Skanksgiving Is a Very Real St. Louis Holiday, Google Shows

You know, just a typical night-before-Thanksgiving in St. Louis. - EGAN O'KEEFE
You know, just a typical night-before-Thanksgiving in St. Louis.
In cities that young people tend to move to — your LAs, your San Diegos, your Phoenixes — the night before Thanksgiving is not a party night. People go grocery shopping. People go to the airport. People do not, as a rule, get shit-faced as though it was their last night on Earth.

But cities that young people tend to move from? We are a much different story. We, the St. Louises of the world, have our own unique party rituals.

That's because, on the night before Thanksgiving, all of the young people who grew up here come back. We're ready to party. They're ready to party. We're horny. They're horny. It's an intoxicating mix — and if you add a round or twelve of shots at St. Louis' finest watering holes, magic is almost certain to result.

Or so we tell ourselves. Every single year.

In St. Louis, in fact, the night before Thanksgiving is one of the biggest bar nights of the year — the time to run into that old high school sweetheart (or desperately seek out a bar where you can avoid running into that old high school sweetheart, depending on what your particular situation might be). It's a night for drinking too much, a night for hooking up — a night we've been known to call, yes, Skanksgiving.

Here in St. Louis, we're good at it. The best, maybe. And now we've even got the data to prove it.

Google Trends has researched and carefully documented the "uniquely popular food and drink search trends" in 25 major metros across the U.S., with special maps that show how the searching revves up or slows down throughout the course of the holiday weekend. And the results are, shall we say, revealing.

The day before Thanksgiving, Minneapolis, for example, is earnestly getting ready to do some cooking — with a spike in searches for "supermarket" on Wednesday afternoon and then again on Thanksgiving itself, presumably for last-minute stockups.

Chicago residents — poor lonely slobs that they are — seek out Chinese, Indian and Japanese restaurants on the night before turkey time. And then, in the case of Indian and Chinese eateries, they seek them out all over again on Thanksgiving itself, presumably because they have no friends to dine with and therefore are in need of takeout. (Sad.)

But in St. Louis? In St. Louis, we're getting drunk.

Just look at those trend maps! The data that Google is mercilessly collecting every time we use our phones or computers or iPads never lies, even when we do.

And so on Wednesday afternoon, we're frantically seeking out American restaurants ... any old American restaurants. Pizza also gets a big spike around 6 p.m. as we fill up our bellies, laying the groundwork for a night of debauchery.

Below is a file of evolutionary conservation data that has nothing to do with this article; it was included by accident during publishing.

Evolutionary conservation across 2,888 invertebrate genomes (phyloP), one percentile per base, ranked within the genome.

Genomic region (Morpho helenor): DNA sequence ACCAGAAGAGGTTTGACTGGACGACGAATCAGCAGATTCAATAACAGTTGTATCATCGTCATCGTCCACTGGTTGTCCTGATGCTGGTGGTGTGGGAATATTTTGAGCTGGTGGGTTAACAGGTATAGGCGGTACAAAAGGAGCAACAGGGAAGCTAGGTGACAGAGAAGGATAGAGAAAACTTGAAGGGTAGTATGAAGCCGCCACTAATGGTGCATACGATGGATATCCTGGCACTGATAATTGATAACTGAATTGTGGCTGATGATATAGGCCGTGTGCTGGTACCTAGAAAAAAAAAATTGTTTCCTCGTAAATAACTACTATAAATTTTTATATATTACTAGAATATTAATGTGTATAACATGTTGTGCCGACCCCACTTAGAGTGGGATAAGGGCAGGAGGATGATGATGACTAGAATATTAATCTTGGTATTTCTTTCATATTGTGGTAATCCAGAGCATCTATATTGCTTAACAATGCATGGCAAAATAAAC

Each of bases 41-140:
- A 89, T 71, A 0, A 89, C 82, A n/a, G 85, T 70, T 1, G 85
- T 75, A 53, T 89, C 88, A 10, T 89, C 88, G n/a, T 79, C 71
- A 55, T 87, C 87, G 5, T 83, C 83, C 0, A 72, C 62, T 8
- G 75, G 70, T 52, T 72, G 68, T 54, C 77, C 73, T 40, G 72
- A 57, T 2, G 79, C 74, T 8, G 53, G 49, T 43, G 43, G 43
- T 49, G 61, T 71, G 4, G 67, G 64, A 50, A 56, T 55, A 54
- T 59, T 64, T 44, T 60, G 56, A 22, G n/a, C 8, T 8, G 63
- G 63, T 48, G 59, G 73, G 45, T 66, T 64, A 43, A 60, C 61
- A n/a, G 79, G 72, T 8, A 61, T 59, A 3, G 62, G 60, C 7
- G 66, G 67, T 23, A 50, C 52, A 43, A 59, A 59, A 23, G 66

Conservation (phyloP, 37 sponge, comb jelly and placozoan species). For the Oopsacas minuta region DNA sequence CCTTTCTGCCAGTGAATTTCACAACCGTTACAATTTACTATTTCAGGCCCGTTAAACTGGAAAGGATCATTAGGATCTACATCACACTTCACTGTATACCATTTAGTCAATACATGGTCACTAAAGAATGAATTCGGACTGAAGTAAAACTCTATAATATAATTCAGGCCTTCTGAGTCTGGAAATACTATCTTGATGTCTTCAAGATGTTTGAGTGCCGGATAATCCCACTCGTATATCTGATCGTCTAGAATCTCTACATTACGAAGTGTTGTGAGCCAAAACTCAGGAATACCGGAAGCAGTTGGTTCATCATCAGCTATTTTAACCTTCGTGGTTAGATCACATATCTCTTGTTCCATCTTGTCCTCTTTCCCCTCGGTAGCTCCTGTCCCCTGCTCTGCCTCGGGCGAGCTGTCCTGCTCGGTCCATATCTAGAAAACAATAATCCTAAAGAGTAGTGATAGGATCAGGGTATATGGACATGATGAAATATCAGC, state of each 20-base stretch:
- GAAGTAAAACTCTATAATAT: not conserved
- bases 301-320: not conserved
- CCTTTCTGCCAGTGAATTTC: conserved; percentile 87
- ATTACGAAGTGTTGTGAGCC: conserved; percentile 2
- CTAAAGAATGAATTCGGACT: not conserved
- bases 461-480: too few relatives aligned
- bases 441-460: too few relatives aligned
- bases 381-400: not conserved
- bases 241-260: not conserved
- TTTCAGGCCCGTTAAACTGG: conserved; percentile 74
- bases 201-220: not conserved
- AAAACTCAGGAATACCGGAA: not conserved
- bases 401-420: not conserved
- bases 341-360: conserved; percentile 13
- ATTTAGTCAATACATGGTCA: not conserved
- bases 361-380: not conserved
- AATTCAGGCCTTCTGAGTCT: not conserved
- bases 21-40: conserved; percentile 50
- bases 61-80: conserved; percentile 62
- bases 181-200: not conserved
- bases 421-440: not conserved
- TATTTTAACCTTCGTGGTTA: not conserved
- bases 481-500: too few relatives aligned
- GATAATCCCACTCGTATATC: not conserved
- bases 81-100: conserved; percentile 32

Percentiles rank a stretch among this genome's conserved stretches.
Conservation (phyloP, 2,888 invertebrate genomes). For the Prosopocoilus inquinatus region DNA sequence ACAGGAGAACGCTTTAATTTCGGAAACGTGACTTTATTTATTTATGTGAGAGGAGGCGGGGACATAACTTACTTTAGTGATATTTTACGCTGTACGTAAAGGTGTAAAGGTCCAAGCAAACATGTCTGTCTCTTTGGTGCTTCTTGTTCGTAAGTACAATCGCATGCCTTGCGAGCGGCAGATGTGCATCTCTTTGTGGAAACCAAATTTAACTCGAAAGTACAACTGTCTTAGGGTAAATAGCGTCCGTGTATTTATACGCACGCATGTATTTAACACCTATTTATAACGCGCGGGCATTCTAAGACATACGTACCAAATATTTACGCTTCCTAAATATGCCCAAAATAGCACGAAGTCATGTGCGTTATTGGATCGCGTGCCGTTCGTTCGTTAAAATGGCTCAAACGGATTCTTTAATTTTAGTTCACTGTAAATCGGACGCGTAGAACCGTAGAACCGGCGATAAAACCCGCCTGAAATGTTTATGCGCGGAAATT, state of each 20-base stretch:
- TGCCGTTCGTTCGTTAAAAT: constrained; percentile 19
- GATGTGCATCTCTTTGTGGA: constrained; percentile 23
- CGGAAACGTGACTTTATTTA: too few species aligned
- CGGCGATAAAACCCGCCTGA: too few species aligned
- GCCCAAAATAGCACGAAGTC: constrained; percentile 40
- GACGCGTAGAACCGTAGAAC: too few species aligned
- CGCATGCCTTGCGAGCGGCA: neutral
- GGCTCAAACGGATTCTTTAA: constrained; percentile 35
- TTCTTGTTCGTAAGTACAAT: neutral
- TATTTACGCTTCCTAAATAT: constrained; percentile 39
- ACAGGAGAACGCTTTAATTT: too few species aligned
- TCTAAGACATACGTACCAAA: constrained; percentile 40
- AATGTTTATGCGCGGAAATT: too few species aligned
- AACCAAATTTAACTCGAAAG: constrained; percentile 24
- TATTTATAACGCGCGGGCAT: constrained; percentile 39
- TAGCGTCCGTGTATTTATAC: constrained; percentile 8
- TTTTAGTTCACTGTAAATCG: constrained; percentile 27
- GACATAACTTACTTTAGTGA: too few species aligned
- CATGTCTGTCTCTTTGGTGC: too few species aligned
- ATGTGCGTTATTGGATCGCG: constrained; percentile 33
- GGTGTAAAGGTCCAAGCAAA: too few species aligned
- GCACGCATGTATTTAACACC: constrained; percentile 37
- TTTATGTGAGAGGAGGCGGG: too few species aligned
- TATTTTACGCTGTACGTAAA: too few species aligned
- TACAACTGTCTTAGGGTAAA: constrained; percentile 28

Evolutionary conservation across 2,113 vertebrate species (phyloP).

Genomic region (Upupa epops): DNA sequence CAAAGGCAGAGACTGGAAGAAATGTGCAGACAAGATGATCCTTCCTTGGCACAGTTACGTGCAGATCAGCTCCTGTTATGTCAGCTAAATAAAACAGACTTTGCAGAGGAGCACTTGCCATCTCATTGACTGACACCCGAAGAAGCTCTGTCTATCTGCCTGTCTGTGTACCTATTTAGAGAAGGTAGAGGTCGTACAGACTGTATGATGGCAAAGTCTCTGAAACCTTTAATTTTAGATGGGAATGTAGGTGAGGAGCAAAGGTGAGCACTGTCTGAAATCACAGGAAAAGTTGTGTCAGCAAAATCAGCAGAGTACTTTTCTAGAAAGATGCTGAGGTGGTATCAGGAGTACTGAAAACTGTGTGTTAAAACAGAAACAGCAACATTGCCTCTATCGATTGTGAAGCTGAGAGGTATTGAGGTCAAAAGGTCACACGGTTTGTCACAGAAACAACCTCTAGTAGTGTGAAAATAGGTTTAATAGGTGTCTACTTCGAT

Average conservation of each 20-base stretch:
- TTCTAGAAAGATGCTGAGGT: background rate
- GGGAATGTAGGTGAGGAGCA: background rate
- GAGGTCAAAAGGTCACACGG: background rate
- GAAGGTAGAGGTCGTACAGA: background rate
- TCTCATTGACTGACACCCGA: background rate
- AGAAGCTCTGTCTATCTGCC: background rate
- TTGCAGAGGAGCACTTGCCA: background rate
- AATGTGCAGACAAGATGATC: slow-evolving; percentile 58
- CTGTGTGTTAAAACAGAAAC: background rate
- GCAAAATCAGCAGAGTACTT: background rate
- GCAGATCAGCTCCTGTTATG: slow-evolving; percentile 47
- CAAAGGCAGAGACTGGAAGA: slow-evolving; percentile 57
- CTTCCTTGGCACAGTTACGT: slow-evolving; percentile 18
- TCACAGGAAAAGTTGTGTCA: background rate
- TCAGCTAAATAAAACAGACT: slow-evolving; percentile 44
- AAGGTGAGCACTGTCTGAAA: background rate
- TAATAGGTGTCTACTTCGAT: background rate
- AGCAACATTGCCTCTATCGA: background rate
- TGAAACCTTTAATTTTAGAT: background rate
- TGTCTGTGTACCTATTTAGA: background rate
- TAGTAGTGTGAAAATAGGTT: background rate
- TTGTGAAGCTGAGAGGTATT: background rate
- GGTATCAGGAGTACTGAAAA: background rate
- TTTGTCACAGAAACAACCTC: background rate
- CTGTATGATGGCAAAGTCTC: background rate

Then, in the late afternoon Wednesday all the way to the wee hours of Thursday morning, we have but one thought on our minds: the bar. Where can we find a bar? What bar is near me? What bar is still serving?

In other words: It's Skanksgiving, bitches. Bring. It. On.

And here's the very best thing about our own, uniquely popular Google-documented shame spiral.

Note all the people in St. Louis searching for bars on Wednesday evening into nightfall and early morning. Note the abrupt dropoff on Thursday as we sit down to the table with our nearest and dearest and earnestly chat about how great things are going in whatever exotic place we now live (or, if we live here, how great EVERYTHING is in St. Louis, for the benefit of our siblings who have moved away).

And then, come Friday afternoon, look what we're searching for all over again. American restaurants. Pizza restaurants. And, as afternoon turns to evening, bars.

It's not just Skanksgiving; it's Skanksgiving weekend.

There's good reason for this. Our dearly departed all flock home at the same time but once or twice a year. If we missed them Wednesday, surely, we just might run into them Friday. They eluded us then, but that’s no matter — to-morrow we will run faster, stretch out our arms farther. . . . And one fine evening —

So we beat on, boats against the current, borne back ceaselessly into the past. Or at least back to the bar.

We welcome tips and feedback. Email the author at [email protected]

About The Author

Sarah Fenske

Sarah Fenske is the executive editor of Euclid Media Group, overseeing publications in eight cities. She is the former host of St. Louis on the Air and was previously editor-in-chief of the RFT and the LA Weekly. She lives in St. Louis.
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